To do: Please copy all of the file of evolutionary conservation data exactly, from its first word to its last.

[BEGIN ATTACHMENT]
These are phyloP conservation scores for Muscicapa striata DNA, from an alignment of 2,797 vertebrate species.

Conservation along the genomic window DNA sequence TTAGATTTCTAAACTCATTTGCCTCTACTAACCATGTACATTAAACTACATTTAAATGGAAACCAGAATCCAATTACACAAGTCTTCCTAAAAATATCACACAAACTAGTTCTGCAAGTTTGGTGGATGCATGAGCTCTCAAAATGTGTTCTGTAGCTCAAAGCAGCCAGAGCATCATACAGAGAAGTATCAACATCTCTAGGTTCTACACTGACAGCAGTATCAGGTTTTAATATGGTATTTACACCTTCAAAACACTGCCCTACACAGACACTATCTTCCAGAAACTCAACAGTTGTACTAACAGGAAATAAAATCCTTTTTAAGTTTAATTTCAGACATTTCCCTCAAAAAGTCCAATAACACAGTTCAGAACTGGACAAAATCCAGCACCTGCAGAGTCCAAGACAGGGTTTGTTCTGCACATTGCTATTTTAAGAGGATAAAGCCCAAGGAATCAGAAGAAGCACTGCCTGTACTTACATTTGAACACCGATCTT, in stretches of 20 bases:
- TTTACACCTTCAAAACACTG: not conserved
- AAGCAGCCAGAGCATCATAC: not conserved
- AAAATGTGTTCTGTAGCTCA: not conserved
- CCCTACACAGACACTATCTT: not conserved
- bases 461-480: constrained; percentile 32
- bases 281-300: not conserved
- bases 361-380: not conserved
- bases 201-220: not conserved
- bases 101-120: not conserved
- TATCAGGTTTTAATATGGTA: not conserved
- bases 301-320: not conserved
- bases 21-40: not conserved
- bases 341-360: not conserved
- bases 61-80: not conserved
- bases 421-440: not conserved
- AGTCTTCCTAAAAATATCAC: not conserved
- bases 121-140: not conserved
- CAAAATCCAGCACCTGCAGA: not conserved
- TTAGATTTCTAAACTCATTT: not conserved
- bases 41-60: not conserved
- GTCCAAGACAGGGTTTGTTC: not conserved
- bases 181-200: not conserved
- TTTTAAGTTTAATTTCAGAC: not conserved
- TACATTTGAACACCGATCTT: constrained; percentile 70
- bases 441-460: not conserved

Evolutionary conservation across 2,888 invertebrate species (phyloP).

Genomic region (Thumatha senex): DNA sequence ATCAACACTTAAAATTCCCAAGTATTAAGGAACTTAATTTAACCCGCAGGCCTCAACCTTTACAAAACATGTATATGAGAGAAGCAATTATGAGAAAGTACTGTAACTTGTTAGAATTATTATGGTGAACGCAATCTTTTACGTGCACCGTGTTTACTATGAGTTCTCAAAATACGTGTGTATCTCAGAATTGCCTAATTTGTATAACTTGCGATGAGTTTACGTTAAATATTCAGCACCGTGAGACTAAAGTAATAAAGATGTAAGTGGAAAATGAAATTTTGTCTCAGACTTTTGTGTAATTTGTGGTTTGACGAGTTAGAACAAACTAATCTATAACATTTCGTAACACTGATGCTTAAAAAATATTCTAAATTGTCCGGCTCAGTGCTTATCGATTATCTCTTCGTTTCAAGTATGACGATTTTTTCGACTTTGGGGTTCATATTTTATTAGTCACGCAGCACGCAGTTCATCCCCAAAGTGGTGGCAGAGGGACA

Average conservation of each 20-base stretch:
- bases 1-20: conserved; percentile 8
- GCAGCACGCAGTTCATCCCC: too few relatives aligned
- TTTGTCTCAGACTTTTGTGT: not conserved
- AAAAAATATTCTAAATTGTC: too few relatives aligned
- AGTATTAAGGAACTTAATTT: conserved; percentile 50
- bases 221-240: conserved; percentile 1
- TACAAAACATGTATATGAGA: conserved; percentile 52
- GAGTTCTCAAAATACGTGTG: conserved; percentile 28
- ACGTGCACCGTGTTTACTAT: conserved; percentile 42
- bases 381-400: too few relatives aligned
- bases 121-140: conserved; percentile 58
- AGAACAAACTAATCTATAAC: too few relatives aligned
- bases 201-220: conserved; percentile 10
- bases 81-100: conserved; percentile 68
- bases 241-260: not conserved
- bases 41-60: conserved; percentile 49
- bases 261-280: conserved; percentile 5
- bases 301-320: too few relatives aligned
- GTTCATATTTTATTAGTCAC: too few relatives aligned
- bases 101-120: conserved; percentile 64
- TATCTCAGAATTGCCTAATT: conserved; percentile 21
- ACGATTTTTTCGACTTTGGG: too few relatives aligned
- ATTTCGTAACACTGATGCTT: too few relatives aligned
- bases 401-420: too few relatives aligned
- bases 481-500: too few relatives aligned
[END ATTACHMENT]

These are phyloP conservation scores for Muscicapa striata DNA, from an alignment of 2,797 vertebrate species.

Conservation along the genomic window DNA sequence TTAGATTTCTAAACTCATTTGCCTCTACTAACCATGTACATTAAACTACATTTAAATGGAAACCAGAATCCAATTACACAAGTCTTCCTAAAAATATCACACAAACTAGTTCTGCAAGTTTGGTGGATGCATGAGCTCTCAAAATGTGTTCTGTAGCTCAAAGCAGCCAGAGCATCATACAGAGAAGTATCAACATCTCTAGGTTCTACACTGACAGCAGTATCAGGTTTTAATATGGTATTTACACCTTCAAAACACTGCCCTACACAGACACTATCTTCCAGAAACTCAACAGTTGTACTAACAGGAAATAAAATCCTTTTTAAGTTTAATTTCAGACATTTCCCTCAAAAAGTCCAATAACACAGTTCAGAACTGGACAAAATCCAGCACCTGCAGAGTCCAAGACAGGGTTTGTTCTGCACATTGCTATTTTAAGAGGATAAAGCCCAAGGAATCAGAAGAAGCACTGCCTGTACTTACATTTGAACACCGATCTT, in stretches of 20 bases:
- TTTACACCTTCAAAACACTG: not conserved
- AAGCAGCCAGAGCATCATAC: not conserved
- AAAATGTGTTCTGTAGCTCA: not conserved
- CCCTACACAGACACTATCTT: not conserved
- bases 461-480: constrained; percentile 32
- bases 281-300: not conserved
- bases 361-380: not conserved
- bases 201-220: not conserved
- bases 101-120: not conserved
- TATCAGGTTTTAATATGGTA: not conserved
- bases 301-320: not conserved
- bases 21-40: not conserved
- bases 341-360: not conserved
- bases 61-80: not conserved
- bases 421-440: not conserved
- AGTCTTCCTAAAAATATCAC: not conserved
- bases 121-140: not conserved
- CAAAATCCAGCACCTGCAGA: not conserved
- TTAGATTTCTAAACTCATTT: not conserved
- bases 41-60: not conserved
- GTCCAAGACAGGGTTTGTTC: not conserved
- bases 181-200: not conserved
- TTTTAAGTTTAATTTCAGAC: not conserved
- TACATTTGAACACCGATCTT: constrained; percentile 70
- bases 441-460: not conserved

Evolutionary conservation across 2,888 invertebrate species (phyloP).

Genomic region (Thumatha senex): DNA sequence ATCAACACTTAAAATTCCCAAGTATTAAGGAACTTAATTTAACCCGCAGGCCTCAACCTTTACAAAACATGTATATGAGAGAAGCAATTATGAGAAAGTACTGTAACTTGTTAGAATTATTATGGTGAACGCAATCTTTTACGTGCACCGTGTTTACTATGAGTTCTCAAAATACGTGTGTATCTCAGAATTGCCTAATTTGTATAACTTGCGATGAGTTTACGTTAAATATTCAGCACCGTGAGACTAAAGTAATAAAGATGTAAGTGGAAAATGAAATTTTGTCTCAGACTTTTGTGTAATTTGTGGTTTGACGAGTTAGAACAAACTAATCTATAACATTTCGTAACACTGATGCTTAAAAAATATTCTAAATTGTCCGGCTCAGTGCTTATCGATTATCTCTTCGTTTCAAGTATGACGATTTTTTCGACTTTGGGGTTCATATTTTATTAGTCACGCAGCACGCAGTTCATCCCCAAAGTGGTGGCAGAGGGACA

Average conservation of each 20-base stretch:
- bases 1-20: conserved; percentile 8
- GCAGCACGCAGTTCATCCCC: too few relatives aligned
- TTTGTCTCAGACTTTTGTGT: not conserved
- AAAAAATATTCTAAATTGTC: too few relatives aligned
- AGTATTAAGGAACTTAATTT: conserved; percentile 50
- bases 221-240: conserved; percentile 1
- TACAAAACATGTATATGAGA: conserved; percentile 52
- GAGTTCTCAAAATACGTGTG: conserved; percentile 28
- ACGTGCACCGTGTTTACTAT: conserved; percentile 42
- bases 381-400: too few relatives aligned
- bases 121-140: conserved; percentile 58
- AGAACAAACTAATCTATAAC: too few relatives aligned
- bases 201-220: conserved; percentile 10
- bases 81-100: conserved; percentile 68
- bases 241-260: not conserved
- bases 41-60: conserved; percentile 49
- bases 261-280: conserved; percentile 5
- bases 301-320: too few relatives aligned
- GTTCATATTTTATTAGTCAC: too few relatives aligned
- bases 101-120: conserved; percentile 64
- TATCTCAGAATTGCCTAATT: conserved; percentile 21
- ACGATTTTTTCGACTTTGGG: too few relatives aligned
- ATTTCGTAACACTGATGCTT: too few relatives aligned
- bases 401-420: too few relatives aligned
- bases 481-500: too few relatives aligned